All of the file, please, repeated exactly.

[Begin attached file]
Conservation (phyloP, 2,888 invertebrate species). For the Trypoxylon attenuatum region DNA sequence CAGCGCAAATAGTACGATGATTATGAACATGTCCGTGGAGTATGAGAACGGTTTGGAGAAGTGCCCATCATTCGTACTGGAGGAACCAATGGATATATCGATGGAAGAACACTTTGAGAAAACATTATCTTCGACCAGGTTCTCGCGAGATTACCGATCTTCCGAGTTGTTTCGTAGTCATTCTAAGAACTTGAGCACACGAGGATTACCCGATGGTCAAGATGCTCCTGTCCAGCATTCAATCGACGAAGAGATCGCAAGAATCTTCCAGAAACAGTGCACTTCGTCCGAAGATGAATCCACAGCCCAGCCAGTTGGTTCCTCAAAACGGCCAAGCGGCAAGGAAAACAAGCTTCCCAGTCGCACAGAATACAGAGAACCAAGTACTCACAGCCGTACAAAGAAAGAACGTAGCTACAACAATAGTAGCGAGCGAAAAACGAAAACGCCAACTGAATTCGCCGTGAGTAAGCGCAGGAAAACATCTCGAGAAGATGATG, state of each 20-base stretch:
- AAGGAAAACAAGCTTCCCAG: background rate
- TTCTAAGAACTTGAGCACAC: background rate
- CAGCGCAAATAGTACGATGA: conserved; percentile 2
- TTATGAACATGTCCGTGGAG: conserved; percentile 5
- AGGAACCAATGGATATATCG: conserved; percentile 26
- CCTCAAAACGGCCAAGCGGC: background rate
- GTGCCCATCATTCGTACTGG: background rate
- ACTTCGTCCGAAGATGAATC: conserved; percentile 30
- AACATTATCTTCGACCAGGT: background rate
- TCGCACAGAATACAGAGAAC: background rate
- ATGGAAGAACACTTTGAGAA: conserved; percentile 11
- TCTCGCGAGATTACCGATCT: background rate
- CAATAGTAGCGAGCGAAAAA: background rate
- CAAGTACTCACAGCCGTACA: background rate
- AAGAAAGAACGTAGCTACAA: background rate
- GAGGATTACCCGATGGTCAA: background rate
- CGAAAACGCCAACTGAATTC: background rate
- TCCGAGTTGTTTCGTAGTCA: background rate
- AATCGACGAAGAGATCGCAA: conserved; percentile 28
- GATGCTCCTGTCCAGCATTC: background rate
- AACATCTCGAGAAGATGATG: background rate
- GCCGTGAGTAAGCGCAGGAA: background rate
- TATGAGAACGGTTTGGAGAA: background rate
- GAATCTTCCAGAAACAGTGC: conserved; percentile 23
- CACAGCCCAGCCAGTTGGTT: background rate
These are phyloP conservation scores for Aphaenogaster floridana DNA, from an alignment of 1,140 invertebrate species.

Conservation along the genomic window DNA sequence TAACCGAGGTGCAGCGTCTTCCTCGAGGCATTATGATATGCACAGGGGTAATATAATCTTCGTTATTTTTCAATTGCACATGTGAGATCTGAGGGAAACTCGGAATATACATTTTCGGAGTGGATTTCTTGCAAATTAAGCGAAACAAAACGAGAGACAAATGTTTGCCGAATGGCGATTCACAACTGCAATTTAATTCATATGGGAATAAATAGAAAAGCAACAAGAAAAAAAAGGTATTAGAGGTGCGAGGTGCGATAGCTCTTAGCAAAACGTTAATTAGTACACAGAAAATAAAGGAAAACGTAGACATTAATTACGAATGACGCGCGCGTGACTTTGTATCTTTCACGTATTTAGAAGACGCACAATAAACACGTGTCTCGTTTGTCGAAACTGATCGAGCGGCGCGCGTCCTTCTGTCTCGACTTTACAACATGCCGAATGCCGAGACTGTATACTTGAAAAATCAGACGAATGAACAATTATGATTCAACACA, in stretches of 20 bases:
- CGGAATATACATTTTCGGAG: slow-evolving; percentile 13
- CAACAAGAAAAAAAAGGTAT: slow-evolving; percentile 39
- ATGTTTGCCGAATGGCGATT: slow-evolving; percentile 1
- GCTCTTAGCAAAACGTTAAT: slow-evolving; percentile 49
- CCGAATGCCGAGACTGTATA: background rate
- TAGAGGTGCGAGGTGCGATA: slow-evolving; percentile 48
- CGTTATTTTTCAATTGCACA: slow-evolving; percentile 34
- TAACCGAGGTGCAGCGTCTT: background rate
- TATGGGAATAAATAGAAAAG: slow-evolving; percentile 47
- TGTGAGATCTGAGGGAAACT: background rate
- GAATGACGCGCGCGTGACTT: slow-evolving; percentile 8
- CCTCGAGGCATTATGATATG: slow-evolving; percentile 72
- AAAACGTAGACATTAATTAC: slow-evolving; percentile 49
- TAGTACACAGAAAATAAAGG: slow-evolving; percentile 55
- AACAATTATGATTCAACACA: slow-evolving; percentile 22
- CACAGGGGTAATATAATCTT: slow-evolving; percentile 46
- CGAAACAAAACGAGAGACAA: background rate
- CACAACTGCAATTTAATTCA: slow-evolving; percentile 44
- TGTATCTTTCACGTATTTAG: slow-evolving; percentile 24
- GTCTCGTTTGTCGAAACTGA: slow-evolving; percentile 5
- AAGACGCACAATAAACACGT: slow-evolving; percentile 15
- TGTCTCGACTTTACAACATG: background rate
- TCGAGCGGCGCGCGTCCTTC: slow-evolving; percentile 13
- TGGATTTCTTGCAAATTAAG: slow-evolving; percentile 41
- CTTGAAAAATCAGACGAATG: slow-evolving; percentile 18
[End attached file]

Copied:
Conservation (phyloP, 2,888 invertebrate species). For the Trypoxylon attenuatum region DNA sequence CAGCGCAAATAGTACGATGATTATGAACATGTCCGTGGAGTATGAGAACGGTTTGGAGAAGTGCCCATCATTCGTACTGGAGGAACCAATGGATATATCGATGGAAGAACACTTTGAGAAAACATTATCTTCGACCAGGTTCTCGCGAGATTACCGATCTTCCGAGTTGTTTCGTAGTCATTCTAAGAACTTGAGCACACGAGGATTACCCGATGGTCAAGATGCTCCTGTCCAGCATTCAATCGACGAAGAGATCGCAAGAATCTTCCAGAAACAGTGCACTTCGTCCGAAGATGAATCCACAGCCCAGCCAGTTGGTTCCTCAAAACGGCCAAGCGGCAAGGAAAACAAGCTTCCCAGTCGCACAGAATACAGAGAACCAAGTACTCACAGCCGTACAAAGAAAGAACGTAGCTACAACAATAGTAGCGAGCGAAAAACGAAAACGCCAACTGAATTCGCCGTGAGTAAGCGCAGGAAAACATCTCGAGAAGATGATG, state of each 20-base stretch:
- AAGGAAAACAAGCTTCCCAG: background rate
- TTCTAAGAACTTGAGCACAC: background rate
- CAGCGCAAATAGTACGATGA: conserved; percentile 2
- TTATGAACATGTCCGTGGAG: conserved; percentile 5
- AGGAACCAATGGATATATCG: conserved; percentile 26
- CCTCAAAACGGCCAAGCGGC: background rate
- GTGCCCATCATTCGTACTGG: background rate
- ACTTCGTCCGAAGATGAATC: conserved; percentile 30
- AACATTATCTTCGACCAGGT: background rate
- TCGCACAGAATACAGAGAAC: background rate
- ATGGAAGAACACTTTGAGAA: conserved; percentile 11
- TCTCGCGAGATTACCGATCT: background rate
- CAATAGTAGCGAGCGAAAAA: background rate
- CAAGTACTCACAGCCGTACA: background rate
- AAGAAAGAACGTAGCTACAA: background rate
- GAGGATTACCCGATGGTCAA: background rate
- CGAAAACGCCAACTGAATTC: background rate
- TCCGAGTTGTTTCGTAGTCA: background rate
- AATCGACGAAGAGATCGCAA: conserved; percentile 28
- GATGCTCCTGTCCAGCATTC: background rate
- AACATCTCGAGAAGATGATG: background rate
- GCCGTGAGTAAGCGCAGGAA: background rate
- TATGAGAACGGTTTGGAGAA: background rate
- GAATCTTCCAGAAACAGTGC: conserved; percentile 23
- CACAGCCCAGCCAGTTGGTT: background rate
These are phyloP conservation scores for Aphaenogaster floridana DNA, from an alignment of 1,140 invertebrate species.

Conservation along the genomic window DNA sequence TAACCGAGGTGCAGCGTCTTCCTCGAGGCATTATGATATGCACAGGGGTAATATAATCTTCGTTATTTTTCAATTGCACATGTGAGATCTGAGGGAAACTCGGAATATACATTTTCGGAGTGGATTTCTTGCAAATTAAGCGAAACAAAACGAGAGACAAATGTTTGCCGAATGGCGATTCACAACTGCAATTTAATTCATATGGGAATAAATAGAAAAGCAACAAGAAAAAAAAGGTATTAGAGGTGCGAGGTGCGATAGCTCTTAGCAAAACGTTAATTAGTACACAGAAAATAAAGGAAAACGTAGACATTAATTACGAATGACGCGCGCGTGACTTTGTATCTTTCACGTATTTAGAAGACGCACAATAAACACGTGTCTCGTTTGTCGAAACTGATCGAGCGGCGCGCGTCCTTCTGTCTCGACTTTACAACATGCCGAATGCCGAGACTGTATACTTGAAAAATCAGACGAATGAACAATTATGATTCAACACA, in stretches of 20 bases:
- CGGAATATACATTTTCGGAG: slow-evolving; percentile 13
- CAACAAGAAAAAAAAGGTAT: slow-evolving; percentile 39
- ATGTTTGCCGAATGGCGATT: slow-evolving; percentile 1
- GCTCTTAGCAAAACGTTAAT: slow-evolving; percentile 49
- CCGAATGCCGAGACTGTATA: background rate
- TAGAGGTGCGAGGTGCGATA: slow-evolving; percentile 48
- CGTTATTTTTCAATTGCACA: slow-evolving; percentile 34
- TAACCGAGGTGCAGCGTCTT: background rate
- TATGGGAATAAATAGAAAAG: slow-evolving; percentile 47
- TGTGAGATCTGAGGGAAACT: background rate
- GAATGACGCGCGCGTGACTT: slow-evolving; percentile 8
- CCTCGAGGCATTATGATATG: slow-evolving; percentile 72
- AAAACGTAGACATTAATTAC: slow-evolving; percentile 49
- TAGTACACAGAAAATAAAGG: slow-evolving; percentile 55
- AACAATTATGATTCAACACA: slow-evolving; percentile 22
- CACAGGGGTAATATAATCTT: slow-evolving; percentile 46
- CGAAACAAAACGAGAGACAA: background rate
- CACAACTGCAATTTAATTCA: slow-evolving; percentile 44
- TGTATCTTTCACGTATTTAG: slow-evolving; percentile 24
- GTCTCGTTTGTCGAAACTGA: slow-evolving; percentile 5
- AAGACGCACAATAAACACGT: slow-evolving; percentile 15
- TGTCTCGACTTTACAACATG: background rate
- TCGAGCGGCGCGCGTCCTTC: slow-evolving; percentile 13
- TGGATTTCTTGCAAATTAAG: slow-evolving; percentile 41
- CTTGAAAAATCAGACGAATG: slow-evolving; percentile 18